Har ‘ha’l’

Ek fana shuda-ma’zi hai

Aur har ‘ma’zi’,

Ek fana shuda ha’l


Past & Present

Each happiness

Is a devastated grief

Each grief

A devastated happiness.

And each darkness is a raped light

And each light a raped darkness.


Each present

Is an annihilated past

And each past

An annihilated present.


Aaj ka Insan

‘Ideal insan’ kitabo’n ki

Zakheem jildo’n ke waqt khurda safhat ki

Mahdood dunia mein muqaimad hai


Bahar ki dunia mein qadam nahin rakh sakta


Apne boseeda workon ke jharokhe se

Tumhen dekhta hai

Ishar’e karta hai


Tumhen aziat mein jhonk deta hai


Man Today

The “ideal man” is imprisoned

In the closed world

Of the time-torn pages

Inside the hard covers

Of books.

He does not step out

Into the world


Peers at you

From the cracks

In his tattered pages

And says

“Go to Hell”.


Suhani Khamoshi

Kabhi aise pursukoon lamhat bhi ayenge


Mai’n bhi usi tarah so jaungi

Woh khamoshi

Kitni suhani hogi

Maut ke ba’d

Agarche mahaz khala hai

Sirf tariki hai magar

Woh tariki

Is karb – angez ujale se

Yaqeenan behtar hogi



Un zindagion mein si hun jinhen

Har subah nihayat qaleel si raushni milti hai

Um’meed ki itni – si kiran ki

Sirf din bhar zinda rah saken

Aur jis din

Yeh raushni bhi na mil saki to – ?


Enchanted Silence

There will be a day

Of such tranquility

I shall instantly go to sleep

That stillness

Will be so enchanting

Even though

There is just a void

After death

Nothing but darkness

But that darkness

Should still be better

Than this precarious light


Mine is one of those lives

Lit by a measly light

Each morning

Barely enough

To last the day

And the day

Even this light plays truant




Tukr’e-tukr’e din beeta, dhaj’ji-dhaj’ji ra’t mili

Jiska jitna anchal tha, utni hi saugat mili

Rimjhim-rimjhim boondo’n mein, zahr bhi hai aur amrit bhi

A’nkhe’n han’s di dil roya, yeh ach’chi barsat mili

Jab chaha dil ko samjhe’n, han’sn’e ki a’waaz suni

Jais’e koi kahta ho, lo phir tum ko ma’t mili

Mate’n kaisi ghate’n kya, chalt’e rahna aath pahar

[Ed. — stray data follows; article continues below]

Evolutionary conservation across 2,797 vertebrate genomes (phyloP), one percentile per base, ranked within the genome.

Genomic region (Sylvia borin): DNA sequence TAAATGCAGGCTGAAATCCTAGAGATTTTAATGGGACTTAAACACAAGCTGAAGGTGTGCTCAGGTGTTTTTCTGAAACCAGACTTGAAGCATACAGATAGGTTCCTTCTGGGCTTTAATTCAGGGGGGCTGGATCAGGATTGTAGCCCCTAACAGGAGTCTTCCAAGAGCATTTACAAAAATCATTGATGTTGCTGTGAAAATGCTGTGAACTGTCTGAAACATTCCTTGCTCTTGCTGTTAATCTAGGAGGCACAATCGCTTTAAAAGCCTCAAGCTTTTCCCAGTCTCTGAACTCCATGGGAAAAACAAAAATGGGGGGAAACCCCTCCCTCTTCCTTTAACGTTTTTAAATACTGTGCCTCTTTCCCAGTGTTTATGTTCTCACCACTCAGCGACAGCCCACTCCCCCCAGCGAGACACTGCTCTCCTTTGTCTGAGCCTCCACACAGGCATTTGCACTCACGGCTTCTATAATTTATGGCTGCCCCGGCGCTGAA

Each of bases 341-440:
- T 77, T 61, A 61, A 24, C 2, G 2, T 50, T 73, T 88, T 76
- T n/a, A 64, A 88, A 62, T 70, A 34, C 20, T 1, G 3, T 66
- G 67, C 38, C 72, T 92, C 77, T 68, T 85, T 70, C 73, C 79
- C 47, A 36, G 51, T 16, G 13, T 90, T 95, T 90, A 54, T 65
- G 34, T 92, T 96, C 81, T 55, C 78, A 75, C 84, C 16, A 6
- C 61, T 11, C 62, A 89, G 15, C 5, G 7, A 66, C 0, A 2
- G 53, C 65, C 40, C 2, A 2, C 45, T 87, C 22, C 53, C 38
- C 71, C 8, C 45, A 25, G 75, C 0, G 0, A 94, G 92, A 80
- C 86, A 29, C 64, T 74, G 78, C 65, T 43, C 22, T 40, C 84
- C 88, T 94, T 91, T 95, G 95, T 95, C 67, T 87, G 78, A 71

Dil-sa sathi jab paya, bechaini bhi sath mili

Honto’n tak aate-aate, jan’e kitn’e roop bhar’e

Jalti-bujhti a’nkho’n mein, sadi si jo ba’t mili.



The day passed in fragments, followed by a tattered night

As far as you can spread your cloth, that’s your share of light.

The pattering raindrops are honey too, are poison

What a monsoon! My eyes were smiling, my heart cried

Whenever I try to hear my heart, there comes a mocking laugh

As though someone were saying: look, you’ve been defied.

Despite defeats and betrayals, I press on undeterred

When your heart is your companion, agony is your right

It took so many different forms before it could be spoken

The utterly simply thing in your cold yet smouldering eyes.



Chalo kahin chale’n

Ghoomti hui sarak ke kinare

Kisi mor par

Raushni ke kisi khambhe ke neeche baith kar

Bate’n karen

Chalo, kahin chalen

Apne-apne mazi ke

Nuche ghute gharaudon se doo’r

Kisi sookhe nal’e ki pulia par baith kar

Bate’n karen

Chalo, kahin chalen

Darawne jangal ki andheri pagdandion par

Ratjaga manayen

Zindagi ke har marhale par bahas karen


Dher sari bate’n karen

Chalo kahin chalen

Chalo kahin chalen



Let’s Go

Let’s go somewhere

To some edge of the revolving road

And sitting

Under the shade of some

Pillar of light

Let’s talk

Let’s just go somewhere

Far from the ravaged shanties

Of our past

Just sit on the culvert

Of some dry canal

And talk

Just let’s venture out

And sitting on the pathways

Of the forests of the night

Let’s spend the entire night

Discussing all the imponderables of life


Talk our hearts out

Just let’s go somewhere

Come on! Be a sport

Let’s go.


Excerpted from Meena Kumari the Poet: A Life Beyond Cinema, courtesy of Roli Books. You can buy the book here.

Also read Inhi Logon Ne, on Meena Kumari and all that was lost with her here.

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The Song in Her Heart

July 2014